Tag Archives: herbert

Man Your Own Jackhammers

Over the years I’ve had to explain the appeal of Yes, Rush and Phish to various music fans, not always from the stance of an apologist but usually in answer to “Why do you listen to that?” When I mention Coheed and Cambria, add in “Who are they?”

The answers flow freely from a mix of outstanding musicianship, intense live performances, creative composition that breaks out of the 1-2-3-4 rock box, and a near Talmudic scholar depth to lyrical interpretation. To be fair, it took me about three months to truly appreciate Coheed and Cambria’s catalog, having found a seat on the fence (sorry) just as their fifth and subject-of-debate album, “Year of the Black Rainbow” was released. Coheed’s canon (first five, and first seven if you count the pre-prequel “Afterman” albums) convey a Herbert-detail level space opera with killer viruses, intergalactic despots, robots, love, betrayal, redemption, and battle. Set it all to insanely complex composition and that’s Coheed in a nutshell.

Disassemble it a bit and you’ll find traces of Frank Herbert’s “Dune” books, “Star Wars,” Greg Bear, Robert Heinlein, and La Boheme. Were I to teach a college course in operatic sci-fi, the background reading would be John Scalzi’s “Redshirts” (ref: The Writing Writer in Good Apollo), Greg Bear’s “Darwin’s Radio” (ref: Monstar virus and a visceral background for “The Broken”), Heinlein’s “Starship Troopers” (ref: trust and relationships, the Jesse character in the Amory Wars), Scalzi’s “Old Man’s War” (ref: recycled personalities in times of crisis, Coheed and Cambria themselves), and Frank Herbert’s original “Dune” (ref: loyalty, fealty, assassination under duress — Dr Uwe in Dune, the creation of the Monstar virus and eventually “Pearl of the Stars”). When I hear the “Man your own jackhammers” chorus of “In Keeping Secrets,” my mind goes to the Fremen/House Harkonnen battle in “Dune”, where the desert army reclaims their stronghold with primitive yet functional weapons.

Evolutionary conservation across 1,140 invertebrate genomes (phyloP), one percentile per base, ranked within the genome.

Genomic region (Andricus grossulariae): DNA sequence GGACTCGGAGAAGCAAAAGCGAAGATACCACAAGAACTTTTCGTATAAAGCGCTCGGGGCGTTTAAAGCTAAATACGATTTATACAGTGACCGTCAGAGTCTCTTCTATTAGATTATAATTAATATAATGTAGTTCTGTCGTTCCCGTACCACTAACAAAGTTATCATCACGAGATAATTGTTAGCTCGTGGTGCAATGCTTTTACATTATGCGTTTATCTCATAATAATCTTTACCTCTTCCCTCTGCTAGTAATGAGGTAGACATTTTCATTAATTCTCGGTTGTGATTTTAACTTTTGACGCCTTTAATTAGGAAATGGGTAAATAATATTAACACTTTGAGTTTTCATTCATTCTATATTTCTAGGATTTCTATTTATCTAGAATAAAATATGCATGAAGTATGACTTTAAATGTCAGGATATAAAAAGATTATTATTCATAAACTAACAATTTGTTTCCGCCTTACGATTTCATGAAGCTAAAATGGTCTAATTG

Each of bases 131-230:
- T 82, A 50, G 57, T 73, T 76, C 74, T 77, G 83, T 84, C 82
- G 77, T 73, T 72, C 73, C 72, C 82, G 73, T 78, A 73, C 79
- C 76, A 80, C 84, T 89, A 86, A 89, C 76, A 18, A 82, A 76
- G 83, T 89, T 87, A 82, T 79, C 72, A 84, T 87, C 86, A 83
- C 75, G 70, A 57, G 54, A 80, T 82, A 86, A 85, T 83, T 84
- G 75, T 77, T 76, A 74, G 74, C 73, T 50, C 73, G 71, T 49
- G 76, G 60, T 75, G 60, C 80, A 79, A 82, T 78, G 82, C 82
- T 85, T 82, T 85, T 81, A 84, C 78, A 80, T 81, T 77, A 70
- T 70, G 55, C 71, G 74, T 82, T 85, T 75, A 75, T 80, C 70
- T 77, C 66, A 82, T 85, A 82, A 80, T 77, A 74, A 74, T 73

It’s that chorus, the quintessential bit of obscure lyricism coupled with outrageous riff, that captures why I love Coheed and Cambria: seeing them live. You will never find a more intense and informed group of fans who are equally rocking out yet respectful of their fellow concert goers. Despite being packed three thousand deep on the floor of Terminal 5, there was absolutely no bad behavior – no elbows, no shoving, no copious quantities of spilled beer or anything else gnarly – just lots of what Claudio Sanchez called “Coheed karaoke.” When you look slightly left, catch the eye of someone 30 years your junior whose first thought is likely “What’s the old guy doing here” followed by “Oh, he knows the song” and you both go back to belting out the chorus, you’re inflated by the same feeling as seeing a touchdown in the Super Bowl or a goal in the Stanley Cup Finals. These are your unnamed yet contextually well known friends, the world’s best seat mates for the few hour journey that stimulates whatever deep visual, aural and olfactory memories you associate with the music.